Charles Willing Beale (1845-1932) was an American who led a rather adventurous life and was apparently renowned for various impressive feats of strength (he was clearly one of those writers who believed in living a life of action). As well as The Ghost of Guir House he also wrote a science fiction novel, The Secret of the Earth.
The Ghost of Guir House is heavily influenced by the strange but immensely popular Theosophical speculations of Madame Blavatsky. The novel combines a ghost story, and a rather good one, with a good deal of spiritual and metaphysical philosophising about the nature of reality, the conquest of death and the links between the spirit world and our world. This might sound like a dubious combination but in practice it works quite well. The shortness of the novel is a major asset and even if you find the spiritual stuff to be a bit silly it doesn’t really hold up the action too badly.
The story starts with Paul Henley, who receives a letter from a young woman named Dorothy Guir. He has never heard of her or her family and in fact the letter had been intended for a different Paul Henley but he decides to answer it anyway. He arranges to meet her at an obscure railway station in a remote part of Virginia. They then travel to her home, Guir house, a place that for some inexplicable reason seems to be shunned by the locals.
Guir House is gloomy but oddly impressive and it has a very old-fashioned feel to it. Dorothy explains that it was built more than a hundred years earlier and it has more of the feel of the 18th century than of the late 19th century. Dorothy herself dresses in a fairly archaic style as well. Henley is not perturbed by this - the isolation of Guir House is enough to explain why it and its inhabitants seem like relics from the past.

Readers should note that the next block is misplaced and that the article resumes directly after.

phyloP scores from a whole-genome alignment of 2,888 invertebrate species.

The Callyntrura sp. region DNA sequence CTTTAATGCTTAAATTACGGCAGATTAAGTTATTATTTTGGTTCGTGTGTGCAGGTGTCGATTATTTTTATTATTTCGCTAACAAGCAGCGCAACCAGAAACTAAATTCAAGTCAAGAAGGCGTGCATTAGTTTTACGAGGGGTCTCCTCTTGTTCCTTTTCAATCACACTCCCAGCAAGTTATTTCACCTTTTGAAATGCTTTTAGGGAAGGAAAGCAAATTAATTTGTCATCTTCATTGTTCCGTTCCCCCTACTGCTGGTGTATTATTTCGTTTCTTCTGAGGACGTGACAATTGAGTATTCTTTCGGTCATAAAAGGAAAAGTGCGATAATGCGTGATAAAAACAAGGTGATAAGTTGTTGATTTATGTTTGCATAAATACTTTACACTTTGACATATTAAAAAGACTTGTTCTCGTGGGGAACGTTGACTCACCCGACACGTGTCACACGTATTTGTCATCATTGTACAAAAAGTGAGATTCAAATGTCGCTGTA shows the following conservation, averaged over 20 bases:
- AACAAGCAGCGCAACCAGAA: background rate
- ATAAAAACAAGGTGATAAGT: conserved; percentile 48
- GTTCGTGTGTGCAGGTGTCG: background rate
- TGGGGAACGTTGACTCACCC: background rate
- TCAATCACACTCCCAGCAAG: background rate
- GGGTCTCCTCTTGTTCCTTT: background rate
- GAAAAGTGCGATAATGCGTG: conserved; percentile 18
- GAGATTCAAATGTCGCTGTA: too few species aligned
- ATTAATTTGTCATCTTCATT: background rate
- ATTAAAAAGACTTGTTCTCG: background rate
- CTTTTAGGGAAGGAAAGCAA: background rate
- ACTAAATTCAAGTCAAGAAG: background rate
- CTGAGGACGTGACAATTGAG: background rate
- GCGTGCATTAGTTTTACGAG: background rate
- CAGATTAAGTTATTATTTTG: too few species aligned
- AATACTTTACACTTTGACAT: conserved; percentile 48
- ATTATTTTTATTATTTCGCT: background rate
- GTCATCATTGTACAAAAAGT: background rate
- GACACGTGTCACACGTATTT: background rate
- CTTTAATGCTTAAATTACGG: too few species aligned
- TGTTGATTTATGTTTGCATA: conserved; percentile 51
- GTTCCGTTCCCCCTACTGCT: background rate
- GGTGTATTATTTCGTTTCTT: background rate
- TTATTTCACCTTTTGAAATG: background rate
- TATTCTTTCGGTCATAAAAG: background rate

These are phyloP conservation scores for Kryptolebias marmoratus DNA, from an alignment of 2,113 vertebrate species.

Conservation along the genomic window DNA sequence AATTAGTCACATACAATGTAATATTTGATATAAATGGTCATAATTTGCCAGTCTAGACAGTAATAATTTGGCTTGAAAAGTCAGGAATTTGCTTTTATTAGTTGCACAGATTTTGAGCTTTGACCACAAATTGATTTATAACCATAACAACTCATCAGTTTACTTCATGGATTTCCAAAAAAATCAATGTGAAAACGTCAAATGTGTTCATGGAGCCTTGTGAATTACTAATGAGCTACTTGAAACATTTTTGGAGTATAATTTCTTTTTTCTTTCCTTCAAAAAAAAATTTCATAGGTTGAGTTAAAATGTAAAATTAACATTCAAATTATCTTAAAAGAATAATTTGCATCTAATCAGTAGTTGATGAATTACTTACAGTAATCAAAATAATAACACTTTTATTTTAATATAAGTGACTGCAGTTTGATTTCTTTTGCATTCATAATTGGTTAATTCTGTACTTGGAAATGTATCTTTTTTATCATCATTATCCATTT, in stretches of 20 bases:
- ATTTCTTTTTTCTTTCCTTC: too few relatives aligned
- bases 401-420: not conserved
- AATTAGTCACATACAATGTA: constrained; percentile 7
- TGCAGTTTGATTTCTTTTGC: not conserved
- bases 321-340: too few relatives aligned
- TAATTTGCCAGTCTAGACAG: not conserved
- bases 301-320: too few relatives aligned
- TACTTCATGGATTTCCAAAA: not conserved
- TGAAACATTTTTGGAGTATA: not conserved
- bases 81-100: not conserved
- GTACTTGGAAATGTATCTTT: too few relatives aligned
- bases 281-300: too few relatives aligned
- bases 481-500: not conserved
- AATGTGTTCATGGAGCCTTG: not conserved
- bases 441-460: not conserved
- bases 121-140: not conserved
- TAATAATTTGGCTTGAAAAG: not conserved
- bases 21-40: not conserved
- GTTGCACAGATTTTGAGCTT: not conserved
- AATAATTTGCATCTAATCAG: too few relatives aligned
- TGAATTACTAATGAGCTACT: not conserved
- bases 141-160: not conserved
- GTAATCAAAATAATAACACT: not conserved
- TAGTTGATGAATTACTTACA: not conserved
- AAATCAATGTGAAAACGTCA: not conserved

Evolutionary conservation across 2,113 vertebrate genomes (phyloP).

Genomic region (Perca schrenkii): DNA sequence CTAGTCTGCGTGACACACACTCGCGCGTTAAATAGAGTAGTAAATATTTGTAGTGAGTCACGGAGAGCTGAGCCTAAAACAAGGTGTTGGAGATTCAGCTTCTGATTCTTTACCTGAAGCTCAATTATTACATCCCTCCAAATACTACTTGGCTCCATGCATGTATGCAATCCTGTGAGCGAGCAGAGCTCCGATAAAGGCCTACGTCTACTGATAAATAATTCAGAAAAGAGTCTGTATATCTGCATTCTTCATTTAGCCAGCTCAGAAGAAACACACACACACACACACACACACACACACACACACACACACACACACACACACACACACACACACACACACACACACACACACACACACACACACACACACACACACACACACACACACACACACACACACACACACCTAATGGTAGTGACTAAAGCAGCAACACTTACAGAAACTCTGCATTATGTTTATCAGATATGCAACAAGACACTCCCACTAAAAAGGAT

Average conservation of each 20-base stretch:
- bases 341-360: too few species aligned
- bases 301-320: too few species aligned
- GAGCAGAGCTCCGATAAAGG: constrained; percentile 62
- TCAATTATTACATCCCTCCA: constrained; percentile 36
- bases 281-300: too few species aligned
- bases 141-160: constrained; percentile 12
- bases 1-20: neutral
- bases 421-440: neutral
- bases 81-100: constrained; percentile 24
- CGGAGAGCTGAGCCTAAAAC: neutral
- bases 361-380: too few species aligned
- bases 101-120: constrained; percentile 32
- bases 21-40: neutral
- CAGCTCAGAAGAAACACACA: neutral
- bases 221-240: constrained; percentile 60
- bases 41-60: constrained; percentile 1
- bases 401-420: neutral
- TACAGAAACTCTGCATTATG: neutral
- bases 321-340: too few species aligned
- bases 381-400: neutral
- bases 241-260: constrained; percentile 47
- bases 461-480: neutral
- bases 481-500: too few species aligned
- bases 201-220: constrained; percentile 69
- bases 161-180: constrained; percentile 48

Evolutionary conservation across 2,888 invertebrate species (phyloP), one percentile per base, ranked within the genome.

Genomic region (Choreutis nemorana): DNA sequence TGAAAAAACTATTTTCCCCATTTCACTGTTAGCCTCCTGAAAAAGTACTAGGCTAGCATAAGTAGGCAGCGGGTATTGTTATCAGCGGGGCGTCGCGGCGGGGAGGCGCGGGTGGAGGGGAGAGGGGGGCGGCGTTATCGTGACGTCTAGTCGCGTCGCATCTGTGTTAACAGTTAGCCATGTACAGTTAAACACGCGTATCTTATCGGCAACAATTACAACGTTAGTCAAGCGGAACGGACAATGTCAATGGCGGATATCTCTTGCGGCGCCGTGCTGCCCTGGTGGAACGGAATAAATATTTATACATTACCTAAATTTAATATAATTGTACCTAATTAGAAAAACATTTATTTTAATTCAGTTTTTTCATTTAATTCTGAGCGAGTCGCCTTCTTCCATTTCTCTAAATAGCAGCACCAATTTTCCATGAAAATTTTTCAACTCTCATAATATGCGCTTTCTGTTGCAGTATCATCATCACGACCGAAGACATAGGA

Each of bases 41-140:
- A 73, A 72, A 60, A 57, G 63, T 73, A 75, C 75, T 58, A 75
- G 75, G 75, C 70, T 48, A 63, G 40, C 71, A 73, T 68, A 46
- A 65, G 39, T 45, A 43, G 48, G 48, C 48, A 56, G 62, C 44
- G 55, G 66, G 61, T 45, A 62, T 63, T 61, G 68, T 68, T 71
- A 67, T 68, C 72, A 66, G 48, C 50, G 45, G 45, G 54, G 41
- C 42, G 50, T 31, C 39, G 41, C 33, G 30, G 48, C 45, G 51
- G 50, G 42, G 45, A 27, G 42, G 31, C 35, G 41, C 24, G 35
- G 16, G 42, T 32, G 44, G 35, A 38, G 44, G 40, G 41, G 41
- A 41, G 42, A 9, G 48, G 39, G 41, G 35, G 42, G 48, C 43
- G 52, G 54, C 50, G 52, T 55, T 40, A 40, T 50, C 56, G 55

Apart from a deaf-mute servant Guir House has only two inhabitants, Dorothy and a very old man known somewhat mysteriously as Ah Ben. Ah Ben certainly has some strange notions, which he expounds to a perplexed Paul.
Paul and Dorothy are obviously attracted to one another but Dorothy’s behaviour is rather puzzling. She talks of marrying Paul but hints at mysterious obstacles to their marriage.
There are clearly secrets in Guir House but they are much stranger than Paul suspects, and probably stranger than most readers will suspect.
Even if you don’t buy into the Theosophical stuff and even if you find some of the events to be somewhat bizarre and outrageous there’s still a decent ghost story here and the book is certainly original and weird and generally fairly entertaining.
This short novel (really more a novella) is included in Dover’s excellent anthology Five Victorian Ghost Novels, edited by E. F. Bleiler. It was published in 1971 but it appears to be still in print and used copies are easy to find.
The Ghost of Guir House is oddly fascinating. Highly recommended if only for its strangeness.